Oct 2nd, 2011 – Nigeria Holds Low-Key 51st Independence Day Celebration
In the first of its kind today at the Presidential villa, the nation celebrated what can be termed as a low key, in-house independence celebration with a special presidential change of guard and signpost.
The short ceremony which held at the forecourt of the President’s office, was conducted by two battalions of the presidential guards brigade; the 177 battalion based in Keffi and the Seventh Guards Battalion, Abuja.
The ceremony which lasted for about an hour, commenced with the arrival of President Goodluck Jonathan and his wife by 10:05am. After inspecting the quarter guard at the forecourt gate, Jonathan went to the podium where he received the General salute and the National Anthem was played.
Prayers were then offered by Ayo Oritsejafor, President of the Christian Association of Nigeria (CAN) and the Chief Imam of the Abuja National Mosque, Shiek Usman Muhammad.
The presidential change of guards was performed by 61 soldiers and involved foot and arms drill with rhythmic and calculated steps. The weapons were also checked to ensure that there were cleaned and no rounds of arms were left in them and their uniforms were checked to ensure there was no shoddy turn out.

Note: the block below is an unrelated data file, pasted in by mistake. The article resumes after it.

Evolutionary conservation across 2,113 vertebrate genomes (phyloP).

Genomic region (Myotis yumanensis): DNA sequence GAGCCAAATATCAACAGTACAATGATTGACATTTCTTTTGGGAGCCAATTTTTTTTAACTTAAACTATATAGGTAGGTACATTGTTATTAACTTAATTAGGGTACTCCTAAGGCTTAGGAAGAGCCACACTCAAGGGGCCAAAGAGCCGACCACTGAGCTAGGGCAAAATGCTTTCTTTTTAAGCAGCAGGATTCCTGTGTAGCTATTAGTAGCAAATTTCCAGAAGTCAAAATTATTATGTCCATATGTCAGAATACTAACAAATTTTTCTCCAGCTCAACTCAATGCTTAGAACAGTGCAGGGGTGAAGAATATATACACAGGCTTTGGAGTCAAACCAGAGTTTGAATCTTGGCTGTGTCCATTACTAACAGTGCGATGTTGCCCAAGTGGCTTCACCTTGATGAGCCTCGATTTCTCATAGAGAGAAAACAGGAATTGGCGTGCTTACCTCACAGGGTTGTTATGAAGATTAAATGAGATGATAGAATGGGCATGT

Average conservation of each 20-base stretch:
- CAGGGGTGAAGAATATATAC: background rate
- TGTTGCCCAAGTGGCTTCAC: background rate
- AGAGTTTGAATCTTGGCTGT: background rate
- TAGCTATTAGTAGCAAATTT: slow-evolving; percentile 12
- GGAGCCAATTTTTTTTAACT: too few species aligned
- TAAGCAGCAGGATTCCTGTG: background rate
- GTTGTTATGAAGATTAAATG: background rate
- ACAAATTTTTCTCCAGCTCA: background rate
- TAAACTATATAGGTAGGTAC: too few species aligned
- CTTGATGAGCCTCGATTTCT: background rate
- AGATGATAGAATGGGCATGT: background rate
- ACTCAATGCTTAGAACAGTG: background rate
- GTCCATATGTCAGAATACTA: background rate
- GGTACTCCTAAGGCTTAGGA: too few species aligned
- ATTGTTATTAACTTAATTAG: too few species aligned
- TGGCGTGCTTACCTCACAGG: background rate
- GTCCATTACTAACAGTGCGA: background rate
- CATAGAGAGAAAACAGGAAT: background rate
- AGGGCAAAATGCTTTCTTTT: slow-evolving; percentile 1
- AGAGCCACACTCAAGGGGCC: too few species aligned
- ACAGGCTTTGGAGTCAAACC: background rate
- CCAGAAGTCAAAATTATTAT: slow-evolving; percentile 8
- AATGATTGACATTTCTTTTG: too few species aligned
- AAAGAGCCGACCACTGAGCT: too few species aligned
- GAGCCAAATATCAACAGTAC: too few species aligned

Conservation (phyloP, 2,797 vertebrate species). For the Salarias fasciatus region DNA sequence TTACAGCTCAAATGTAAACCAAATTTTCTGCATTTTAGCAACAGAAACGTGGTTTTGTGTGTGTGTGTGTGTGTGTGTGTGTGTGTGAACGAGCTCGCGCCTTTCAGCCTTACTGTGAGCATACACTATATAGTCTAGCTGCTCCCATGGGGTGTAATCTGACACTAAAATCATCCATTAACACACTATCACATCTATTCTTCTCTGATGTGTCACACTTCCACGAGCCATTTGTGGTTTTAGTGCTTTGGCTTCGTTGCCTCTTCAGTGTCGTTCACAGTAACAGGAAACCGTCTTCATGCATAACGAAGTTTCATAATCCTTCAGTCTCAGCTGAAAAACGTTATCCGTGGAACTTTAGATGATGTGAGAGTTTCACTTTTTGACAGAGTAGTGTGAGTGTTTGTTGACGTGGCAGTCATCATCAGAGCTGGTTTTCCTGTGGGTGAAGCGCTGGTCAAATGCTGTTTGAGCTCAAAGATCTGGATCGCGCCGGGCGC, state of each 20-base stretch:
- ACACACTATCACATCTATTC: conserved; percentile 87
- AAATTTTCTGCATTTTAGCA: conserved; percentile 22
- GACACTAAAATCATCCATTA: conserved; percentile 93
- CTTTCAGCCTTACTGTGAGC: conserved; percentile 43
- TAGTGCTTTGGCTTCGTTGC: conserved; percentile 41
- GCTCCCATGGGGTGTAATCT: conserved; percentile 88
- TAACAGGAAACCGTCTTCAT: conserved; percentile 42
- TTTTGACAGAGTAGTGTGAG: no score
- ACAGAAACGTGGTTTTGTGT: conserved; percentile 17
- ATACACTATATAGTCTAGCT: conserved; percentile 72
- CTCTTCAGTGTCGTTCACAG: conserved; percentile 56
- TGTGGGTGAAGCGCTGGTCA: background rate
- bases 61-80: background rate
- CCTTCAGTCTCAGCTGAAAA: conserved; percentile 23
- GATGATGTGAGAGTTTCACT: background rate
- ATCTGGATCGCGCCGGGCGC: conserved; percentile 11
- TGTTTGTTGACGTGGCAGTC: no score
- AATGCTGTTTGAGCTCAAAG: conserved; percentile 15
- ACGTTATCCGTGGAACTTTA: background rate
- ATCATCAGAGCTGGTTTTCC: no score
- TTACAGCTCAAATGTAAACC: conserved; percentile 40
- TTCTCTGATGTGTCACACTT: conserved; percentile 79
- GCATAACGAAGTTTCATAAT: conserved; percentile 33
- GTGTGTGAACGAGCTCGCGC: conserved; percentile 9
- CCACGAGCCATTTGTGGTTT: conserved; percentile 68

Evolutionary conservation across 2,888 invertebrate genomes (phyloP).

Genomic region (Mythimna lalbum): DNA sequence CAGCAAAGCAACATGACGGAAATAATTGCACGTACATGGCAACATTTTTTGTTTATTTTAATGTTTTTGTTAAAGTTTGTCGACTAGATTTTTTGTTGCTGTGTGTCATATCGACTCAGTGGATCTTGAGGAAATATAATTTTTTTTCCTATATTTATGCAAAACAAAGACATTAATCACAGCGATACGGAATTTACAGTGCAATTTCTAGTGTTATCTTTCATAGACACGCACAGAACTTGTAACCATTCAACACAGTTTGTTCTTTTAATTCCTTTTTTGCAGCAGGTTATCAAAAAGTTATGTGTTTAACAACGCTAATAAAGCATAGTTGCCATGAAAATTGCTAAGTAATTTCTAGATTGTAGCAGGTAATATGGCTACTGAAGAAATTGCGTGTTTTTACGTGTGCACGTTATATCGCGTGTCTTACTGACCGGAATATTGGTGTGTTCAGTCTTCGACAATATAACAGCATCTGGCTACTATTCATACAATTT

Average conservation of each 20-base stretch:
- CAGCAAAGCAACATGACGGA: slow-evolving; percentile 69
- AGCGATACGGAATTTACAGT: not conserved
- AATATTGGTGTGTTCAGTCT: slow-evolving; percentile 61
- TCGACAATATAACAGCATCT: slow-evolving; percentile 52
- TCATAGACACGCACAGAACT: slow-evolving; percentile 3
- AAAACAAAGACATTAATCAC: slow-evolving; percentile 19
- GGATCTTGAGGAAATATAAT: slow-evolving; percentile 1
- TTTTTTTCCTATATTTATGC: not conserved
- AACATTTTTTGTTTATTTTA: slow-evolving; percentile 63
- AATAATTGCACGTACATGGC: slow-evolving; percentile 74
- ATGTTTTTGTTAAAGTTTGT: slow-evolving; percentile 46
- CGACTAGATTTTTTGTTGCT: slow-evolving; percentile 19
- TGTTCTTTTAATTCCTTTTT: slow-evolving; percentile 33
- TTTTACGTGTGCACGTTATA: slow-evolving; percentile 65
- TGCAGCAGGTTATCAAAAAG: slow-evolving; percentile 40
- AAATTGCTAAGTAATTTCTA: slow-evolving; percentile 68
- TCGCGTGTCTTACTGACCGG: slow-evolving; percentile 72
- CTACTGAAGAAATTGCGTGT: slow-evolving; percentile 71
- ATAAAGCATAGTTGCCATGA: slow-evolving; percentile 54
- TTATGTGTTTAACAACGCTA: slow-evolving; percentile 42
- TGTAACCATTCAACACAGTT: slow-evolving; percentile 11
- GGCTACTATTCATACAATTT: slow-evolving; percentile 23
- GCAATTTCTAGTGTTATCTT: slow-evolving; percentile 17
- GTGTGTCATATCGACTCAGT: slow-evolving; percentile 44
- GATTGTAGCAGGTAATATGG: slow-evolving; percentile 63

The presidential change of guards is usually performed every Monday morning and is aimed at ensuring regimentation and that instructions given to the guards are carried out properly.
After the ceremony, the President signed the anniversary register and proceeded, accompanied by his wife; Vice President Namadi Sambo and his wife; Senate President David Mark; Deputy Speaker Emeka Ihedioha, who represented the Speaker Aminu Tambuwal; Chief Justice of the Federation, Dahiru Musdafar; former Head of State, General Yakubu Gowon and former President Shehu Shagari, to cut the anniversary cake.
Jonathan released 51pigeons as a symbol of peace.
Others who witnessed the ceremony were ministers; Ambassadors; High Commissioners and members of the diplomatic corps; high profile politicians, and members of the organised private sector, among others.
The federal government had decided to hold a low-key independence celebration this year because, according to it, there had been two major celebrations in the past year.
The minister of information, Mr Labaran Maku had earlier told journalists at the state house in Abuja that the decision to have a low-key celebration was not borne out of fear but out of the will to save cost.
“I want to make it very clear here that the fact that this independence is low-keyed has nothing to do with fear of Boko Haram or any insecurity” Maku said (Daily Times).